He has 11 years experience studying cougars in the Cascades and can tell you how big they get, how many kittens they have, how long they live in the wild, their favorite foods and also teach you how to identify the signs of a cougar in the woods.
You will learn all this and more at the program "Cougars" presented by the Adopt A Stream Center on Thursday.
Also, you will get to see how good a trained observer you are when Kerston shows you several "deep forest" photos and you will have to find the cougar in the picture. The first one to meet the challenge will receive an Adopt A Stream Foundation poster of sockeye salmon.
Kerston will also dispel most of the myths about cougars. There's a lot of misinformation and myth surrounding these secretive cats, a prime predator of the Pacific Northwest forests.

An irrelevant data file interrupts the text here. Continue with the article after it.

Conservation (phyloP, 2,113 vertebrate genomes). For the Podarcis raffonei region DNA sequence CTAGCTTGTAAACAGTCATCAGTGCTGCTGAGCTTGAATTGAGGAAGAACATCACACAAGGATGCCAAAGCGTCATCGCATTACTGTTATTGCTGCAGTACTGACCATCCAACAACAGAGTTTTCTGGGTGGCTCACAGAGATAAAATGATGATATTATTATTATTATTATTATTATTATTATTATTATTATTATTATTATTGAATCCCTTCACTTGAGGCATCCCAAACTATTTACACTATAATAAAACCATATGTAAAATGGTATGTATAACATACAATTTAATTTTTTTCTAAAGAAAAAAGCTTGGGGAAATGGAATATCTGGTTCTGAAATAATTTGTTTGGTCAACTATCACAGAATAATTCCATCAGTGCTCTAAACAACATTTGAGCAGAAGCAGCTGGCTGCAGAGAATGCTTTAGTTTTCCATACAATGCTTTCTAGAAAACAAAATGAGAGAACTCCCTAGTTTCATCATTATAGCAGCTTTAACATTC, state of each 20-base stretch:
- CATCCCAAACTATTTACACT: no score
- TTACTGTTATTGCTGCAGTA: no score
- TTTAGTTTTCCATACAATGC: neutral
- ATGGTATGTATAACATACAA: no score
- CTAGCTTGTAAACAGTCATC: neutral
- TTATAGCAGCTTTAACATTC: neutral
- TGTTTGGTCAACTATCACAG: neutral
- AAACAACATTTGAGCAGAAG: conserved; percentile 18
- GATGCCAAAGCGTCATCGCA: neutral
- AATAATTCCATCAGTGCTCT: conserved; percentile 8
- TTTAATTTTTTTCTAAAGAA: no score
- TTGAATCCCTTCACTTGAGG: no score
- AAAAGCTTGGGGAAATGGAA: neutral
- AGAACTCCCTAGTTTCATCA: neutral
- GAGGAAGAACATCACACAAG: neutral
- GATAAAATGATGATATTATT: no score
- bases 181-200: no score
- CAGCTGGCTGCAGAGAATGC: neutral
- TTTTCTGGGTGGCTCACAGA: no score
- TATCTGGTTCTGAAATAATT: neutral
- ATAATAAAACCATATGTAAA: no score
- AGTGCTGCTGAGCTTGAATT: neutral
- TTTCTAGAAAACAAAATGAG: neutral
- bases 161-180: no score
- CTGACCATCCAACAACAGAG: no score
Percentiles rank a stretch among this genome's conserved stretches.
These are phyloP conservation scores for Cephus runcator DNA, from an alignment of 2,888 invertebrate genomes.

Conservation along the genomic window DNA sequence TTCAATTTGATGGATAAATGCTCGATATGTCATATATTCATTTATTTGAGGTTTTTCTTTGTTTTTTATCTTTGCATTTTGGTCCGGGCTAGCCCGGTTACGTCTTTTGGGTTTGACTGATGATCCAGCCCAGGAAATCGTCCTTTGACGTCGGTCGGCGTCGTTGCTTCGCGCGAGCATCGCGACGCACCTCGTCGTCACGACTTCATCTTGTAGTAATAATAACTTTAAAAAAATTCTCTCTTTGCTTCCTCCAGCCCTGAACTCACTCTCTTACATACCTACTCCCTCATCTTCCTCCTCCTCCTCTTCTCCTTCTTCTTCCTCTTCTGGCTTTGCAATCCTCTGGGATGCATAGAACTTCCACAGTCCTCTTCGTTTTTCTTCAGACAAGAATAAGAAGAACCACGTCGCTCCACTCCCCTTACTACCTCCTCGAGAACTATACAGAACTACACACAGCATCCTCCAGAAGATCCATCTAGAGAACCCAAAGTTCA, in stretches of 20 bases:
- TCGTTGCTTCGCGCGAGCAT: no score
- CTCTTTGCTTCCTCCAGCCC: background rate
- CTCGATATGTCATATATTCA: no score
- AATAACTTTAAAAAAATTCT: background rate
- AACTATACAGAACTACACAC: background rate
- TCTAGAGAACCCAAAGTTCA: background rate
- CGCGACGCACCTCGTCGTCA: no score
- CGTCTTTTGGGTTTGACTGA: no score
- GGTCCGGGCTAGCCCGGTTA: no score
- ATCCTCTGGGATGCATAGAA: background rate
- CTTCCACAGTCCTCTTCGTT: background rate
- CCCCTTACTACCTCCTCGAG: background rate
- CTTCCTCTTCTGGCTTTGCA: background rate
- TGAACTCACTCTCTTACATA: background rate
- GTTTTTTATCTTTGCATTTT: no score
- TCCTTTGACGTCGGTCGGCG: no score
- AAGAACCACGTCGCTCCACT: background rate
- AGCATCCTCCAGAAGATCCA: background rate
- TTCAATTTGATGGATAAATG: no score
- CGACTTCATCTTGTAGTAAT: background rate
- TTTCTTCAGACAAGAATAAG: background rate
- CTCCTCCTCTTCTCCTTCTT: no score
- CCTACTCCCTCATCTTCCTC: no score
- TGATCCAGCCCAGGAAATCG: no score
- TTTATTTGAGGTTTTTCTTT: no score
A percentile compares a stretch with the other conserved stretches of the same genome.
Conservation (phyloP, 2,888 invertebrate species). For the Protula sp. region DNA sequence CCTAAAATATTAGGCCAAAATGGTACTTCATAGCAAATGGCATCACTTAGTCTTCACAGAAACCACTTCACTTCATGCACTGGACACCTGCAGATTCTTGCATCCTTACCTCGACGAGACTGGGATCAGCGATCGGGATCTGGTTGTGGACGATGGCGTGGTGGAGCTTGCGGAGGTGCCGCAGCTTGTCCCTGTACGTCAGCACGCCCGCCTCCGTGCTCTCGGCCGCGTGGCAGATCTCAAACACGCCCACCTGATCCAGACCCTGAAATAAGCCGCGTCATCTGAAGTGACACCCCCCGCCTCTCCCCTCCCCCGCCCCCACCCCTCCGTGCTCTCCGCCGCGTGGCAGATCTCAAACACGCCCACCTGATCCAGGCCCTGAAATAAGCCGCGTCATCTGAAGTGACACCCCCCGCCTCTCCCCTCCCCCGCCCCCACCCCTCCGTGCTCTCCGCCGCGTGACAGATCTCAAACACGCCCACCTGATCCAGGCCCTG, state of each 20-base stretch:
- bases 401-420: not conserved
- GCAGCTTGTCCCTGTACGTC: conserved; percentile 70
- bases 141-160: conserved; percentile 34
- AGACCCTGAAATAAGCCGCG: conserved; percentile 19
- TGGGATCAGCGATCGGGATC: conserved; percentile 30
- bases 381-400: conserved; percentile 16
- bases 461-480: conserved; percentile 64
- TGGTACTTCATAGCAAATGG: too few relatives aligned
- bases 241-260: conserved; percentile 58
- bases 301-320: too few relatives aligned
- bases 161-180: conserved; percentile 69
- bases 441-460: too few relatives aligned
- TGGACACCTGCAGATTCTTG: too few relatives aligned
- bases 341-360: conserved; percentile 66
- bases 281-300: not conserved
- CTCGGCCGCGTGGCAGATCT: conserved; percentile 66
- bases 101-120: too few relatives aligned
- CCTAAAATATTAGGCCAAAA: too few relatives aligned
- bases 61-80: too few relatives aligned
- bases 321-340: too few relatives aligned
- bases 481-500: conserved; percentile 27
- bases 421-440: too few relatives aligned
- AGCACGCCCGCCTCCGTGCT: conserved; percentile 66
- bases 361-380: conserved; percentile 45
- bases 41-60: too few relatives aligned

Kerston will tell visitors about cougar ecology, behavior and management, and whether or not they prowl around in the suburbs.
Kerston is currently studying the potential influences of expanding housing developments on cougar-human interaction in Western Washington.
With the weather warming and hiking season not far behind, you'll want to know more about cougars as you head into their habitat. You probably won't see a cougar but you'll want to know if one might be around.
"Cougars" begins at 7 p.m. Thursday at the Northwest Stream Center, McCollum Park, 600 128th St. SE, Everett.
"Cougars" is geared for sixth-graders and above. Call 425-316-8592 to reserve seats. The cost is $5 for Adopt A Stream Foundation members $5; $7 for nonmembers. For more information on this and other shows go to www.streamkeeper.org.
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